Return of the Black Sea Knights

Romania's Navy (Fortele Navale Române/FNR) is small comparing to other naval forces in the Black Sea region and within NATO. Though having a number of frigates, corvettes and minesweepers the size of the naval aviation component is limited tothreeIAR.330 ‘Puma Naval’ locally designed and built helicopters serving in a variety of tasks.

Romanian Naval Aviationcelebrates its tenth anniversary in 2017. The‘ Black Sea Knights’ helicopter squadron ishoused at Tuzla Airport, located southwest of Constanta, andis operating three IAR.330slocally built and designated ‘Puma Naval’ (Navy) helicopters. The history of Romanian Naval Aviation dates back to June 1920 when the first aircraft arrived. By the end of World War 2 twenty-fourHeinkel He-114s were in service. These seaplanes were withdrawn from service over the years with no replacement. Naval Aviation operationswere disbanded in May 1960 when the last eight He-114s were scrapped.

In the late 1980's, when the first Tetal II class frigate and destroyer ‘Mărășești’ entered service with the FNR, a number of IAR.316B Alouette helicopters were outfitted with inflatable flotation gear and a winch on the port side, as well as foldable main rotor blades. The two Tetal II class ships have a deck capable of handling one IAR.316Bwhile ‘Marasesti’ has a deck and hangar capable of accommodating two IAR.316Bs. The helicopters were sourced from Air Force (Fortele Armee Română/ FAR) inventory, based at Tuzla at the time. With the disbandment of the 59th Helicopter Group from Tuzla in 2001 and the retirement of most of the IAR.316s, the Romanian Navy found itself with no helicopter support from the FAR. The few operational IAR.330s from the disbanded squadron at Tuzla transferred to the 863rd Helicopter Squadron at Mihail Kogalniceanu.

“With the acquisition of two Type 22 frigates; F-221 Regele Ferdinand (ex HMS Coventry) and F-222 Regina Maria (ex HMS London)in 2004 it became clear there was a need for a dedicated naval helicopter force and procedures had to be adopted resulting in a steep learning curve for our crews. Without helicopters we are not able to perform all our tasks” according to Captain Ioan. “They are a vital part in our ASW/ASuW tasks”.

“In March 2016 a modernization programme has been started to upgrade the Type 22 frigates to be able to be able to carry out ASW and Anti-Surface Ship Warfare (ASuW) missions and to improve the Command & Control systems onboard. The upgrade will have a timespan of three years planned to be finalized in 2019” adds Captain Ioan.

A request for three new helicopters was issued xxx. Elbit Systems & IAR Brasov being contracted in July 2005 with cooperation of FHL Claverham, Aerazur, Rockwell Collins, Breeze Eastern and Rafael Company from Israel. The first IAR.330 Puma Naval (#140) made its first flight at Ghimbav, Brasov on 30 January 2007. The IAR.330 Puma Naval underwent testing from February until June 2007, including sea trials and ship compatibility tests.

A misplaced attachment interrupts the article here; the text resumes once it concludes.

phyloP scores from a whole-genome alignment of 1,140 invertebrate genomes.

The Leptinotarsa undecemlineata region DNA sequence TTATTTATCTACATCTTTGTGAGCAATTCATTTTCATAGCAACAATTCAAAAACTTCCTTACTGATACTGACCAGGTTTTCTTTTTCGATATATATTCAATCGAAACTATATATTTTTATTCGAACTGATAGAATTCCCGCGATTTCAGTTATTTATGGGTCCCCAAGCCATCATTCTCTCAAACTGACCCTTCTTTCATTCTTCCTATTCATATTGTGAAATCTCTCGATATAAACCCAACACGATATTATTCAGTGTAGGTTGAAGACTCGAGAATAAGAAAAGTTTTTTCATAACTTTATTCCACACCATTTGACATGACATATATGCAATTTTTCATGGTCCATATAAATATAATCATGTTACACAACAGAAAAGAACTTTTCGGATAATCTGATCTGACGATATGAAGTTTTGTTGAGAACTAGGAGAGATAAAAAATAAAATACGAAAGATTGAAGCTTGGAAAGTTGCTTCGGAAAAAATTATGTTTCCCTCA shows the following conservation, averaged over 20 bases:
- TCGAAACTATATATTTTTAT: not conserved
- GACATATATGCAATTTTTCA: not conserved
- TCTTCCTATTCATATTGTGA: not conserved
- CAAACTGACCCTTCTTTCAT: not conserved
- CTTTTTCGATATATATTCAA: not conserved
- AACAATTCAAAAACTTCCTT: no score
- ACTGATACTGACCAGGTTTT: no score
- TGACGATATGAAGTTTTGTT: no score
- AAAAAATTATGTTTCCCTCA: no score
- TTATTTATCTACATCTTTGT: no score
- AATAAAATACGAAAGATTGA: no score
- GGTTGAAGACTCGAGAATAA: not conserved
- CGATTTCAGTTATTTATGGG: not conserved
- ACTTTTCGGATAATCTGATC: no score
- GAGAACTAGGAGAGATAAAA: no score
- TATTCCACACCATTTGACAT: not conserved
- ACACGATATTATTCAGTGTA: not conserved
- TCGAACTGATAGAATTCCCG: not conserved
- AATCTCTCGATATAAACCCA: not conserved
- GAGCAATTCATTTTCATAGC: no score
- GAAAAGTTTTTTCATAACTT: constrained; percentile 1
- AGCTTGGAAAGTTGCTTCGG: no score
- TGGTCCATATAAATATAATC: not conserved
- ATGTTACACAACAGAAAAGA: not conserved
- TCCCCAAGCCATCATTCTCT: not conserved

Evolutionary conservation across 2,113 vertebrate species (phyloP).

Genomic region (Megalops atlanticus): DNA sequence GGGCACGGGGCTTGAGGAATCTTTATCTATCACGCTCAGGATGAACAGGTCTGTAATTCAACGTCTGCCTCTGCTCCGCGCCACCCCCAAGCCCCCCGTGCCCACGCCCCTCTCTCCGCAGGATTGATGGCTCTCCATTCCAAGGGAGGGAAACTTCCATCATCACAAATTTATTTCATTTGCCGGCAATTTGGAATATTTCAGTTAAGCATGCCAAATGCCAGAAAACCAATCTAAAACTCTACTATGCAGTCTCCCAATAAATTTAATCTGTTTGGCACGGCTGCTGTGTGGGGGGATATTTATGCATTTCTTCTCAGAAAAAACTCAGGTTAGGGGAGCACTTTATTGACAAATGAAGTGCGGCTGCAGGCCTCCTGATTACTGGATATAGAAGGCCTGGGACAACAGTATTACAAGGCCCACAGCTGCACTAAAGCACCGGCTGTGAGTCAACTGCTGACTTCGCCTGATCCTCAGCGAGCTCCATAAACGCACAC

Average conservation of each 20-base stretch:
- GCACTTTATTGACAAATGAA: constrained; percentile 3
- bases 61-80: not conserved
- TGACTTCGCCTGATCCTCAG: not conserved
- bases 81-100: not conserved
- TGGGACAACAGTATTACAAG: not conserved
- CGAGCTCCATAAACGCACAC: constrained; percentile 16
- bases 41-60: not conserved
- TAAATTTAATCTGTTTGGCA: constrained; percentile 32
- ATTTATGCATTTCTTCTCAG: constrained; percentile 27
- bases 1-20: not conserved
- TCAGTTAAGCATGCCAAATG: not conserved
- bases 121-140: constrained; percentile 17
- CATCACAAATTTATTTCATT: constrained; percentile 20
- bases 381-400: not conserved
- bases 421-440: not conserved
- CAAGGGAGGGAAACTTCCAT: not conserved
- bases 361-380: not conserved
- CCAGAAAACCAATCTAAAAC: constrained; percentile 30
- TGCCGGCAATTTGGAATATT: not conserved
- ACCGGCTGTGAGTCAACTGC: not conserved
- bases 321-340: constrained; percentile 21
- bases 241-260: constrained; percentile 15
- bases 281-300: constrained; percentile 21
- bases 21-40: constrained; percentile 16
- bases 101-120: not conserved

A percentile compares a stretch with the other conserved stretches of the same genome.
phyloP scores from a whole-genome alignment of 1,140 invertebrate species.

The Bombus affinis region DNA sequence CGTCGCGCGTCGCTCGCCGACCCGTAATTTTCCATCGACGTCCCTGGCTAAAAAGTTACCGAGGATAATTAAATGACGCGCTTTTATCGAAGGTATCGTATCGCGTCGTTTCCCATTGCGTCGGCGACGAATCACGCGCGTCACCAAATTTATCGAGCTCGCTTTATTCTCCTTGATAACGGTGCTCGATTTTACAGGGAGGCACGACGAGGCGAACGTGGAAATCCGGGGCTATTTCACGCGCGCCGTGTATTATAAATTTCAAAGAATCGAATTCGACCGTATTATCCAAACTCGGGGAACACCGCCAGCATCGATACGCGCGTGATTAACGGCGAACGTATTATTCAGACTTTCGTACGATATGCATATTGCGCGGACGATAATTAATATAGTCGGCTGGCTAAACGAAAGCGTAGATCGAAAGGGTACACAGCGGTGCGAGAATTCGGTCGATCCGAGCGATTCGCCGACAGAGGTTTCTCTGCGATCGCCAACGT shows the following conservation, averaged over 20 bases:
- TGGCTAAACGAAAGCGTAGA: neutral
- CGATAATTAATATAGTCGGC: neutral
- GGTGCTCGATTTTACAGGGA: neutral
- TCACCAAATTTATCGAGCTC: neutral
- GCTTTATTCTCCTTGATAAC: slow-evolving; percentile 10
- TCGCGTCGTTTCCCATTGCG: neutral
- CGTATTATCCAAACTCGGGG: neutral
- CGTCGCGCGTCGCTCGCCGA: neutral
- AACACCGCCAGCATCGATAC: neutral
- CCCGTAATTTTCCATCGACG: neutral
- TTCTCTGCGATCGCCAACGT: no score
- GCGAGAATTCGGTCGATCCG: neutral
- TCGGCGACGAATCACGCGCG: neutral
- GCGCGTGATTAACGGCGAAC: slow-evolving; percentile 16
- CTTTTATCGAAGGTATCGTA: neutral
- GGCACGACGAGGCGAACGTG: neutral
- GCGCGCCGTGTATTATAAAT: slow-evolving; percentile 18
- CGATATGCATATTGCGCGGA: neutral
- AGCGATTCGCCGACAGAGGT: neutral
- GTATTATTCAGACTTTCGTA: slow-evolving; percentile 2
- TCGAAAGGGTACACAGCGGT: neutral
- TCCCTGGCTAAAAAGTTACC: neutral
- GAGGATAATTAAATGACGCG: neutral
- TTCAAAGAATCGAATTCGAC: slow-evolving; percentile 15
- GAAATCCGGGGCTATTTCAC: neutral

On 13 July 2007 the ‘Black Sea Knights’ squadron was formally re-established after forty-seven years of absence with the introduction into service of the first IAR.330 Puma Naval (#140) assigned to the Type 22 Frigate "Regele Ferdinand". By the end of 2007, each of the eight Naval Aviation pilots logged a total of 25 flight hours. The second IAR.330 Puma Naval (# 141) was delivered during January 2008. After delivery of the third IAR.330 Puma Naval (‘142’) the squadron relocated end 2009 to Tuzla. “ Initial tasks were mainly day operations to get to learn operating the Puma Naval and get used to seaborne operations” according to Lt. Cmdr. Bogdan Curca. “ The next phase we started to train and explore the capabilities of the tactical consoles onboard, lastly in the period 2009-2010 night operations were high on our agenda in the training syllabus to be able to operate 24/7 when required”. Currently not all pilots have been qualified for night operations.

The main modifications to the Puma Naval compared to the standard IAR.330L variant are: cockpit layout, Rafael Toplite eletro-optical ball senor in the nose (EOP), laser and radar warning receivers, blade antennas under the tail boom and on top of the main rotor fairing, chaff and flare dispensers under the main gear. These modifications can also be found in the IAR.330 SOCAT fleet of the Romanian Air Force (FAR). For naval operations a number of changes were made to the basic IAR.330L airframe: foldable main rotor blades, inflatable flotation gear, door-mounted winch on the starboard side, anti-crash seats, harpoon for deck landing in rough weather conditions, crash position indicator on the port side of the tail boom, two searchlights under the fuselage and a bubble-type observation window on the sliding doors. “We basically added what devices we require for naval operations to the standard IAR.330L airframe” adds squadron commander Marius Mitric.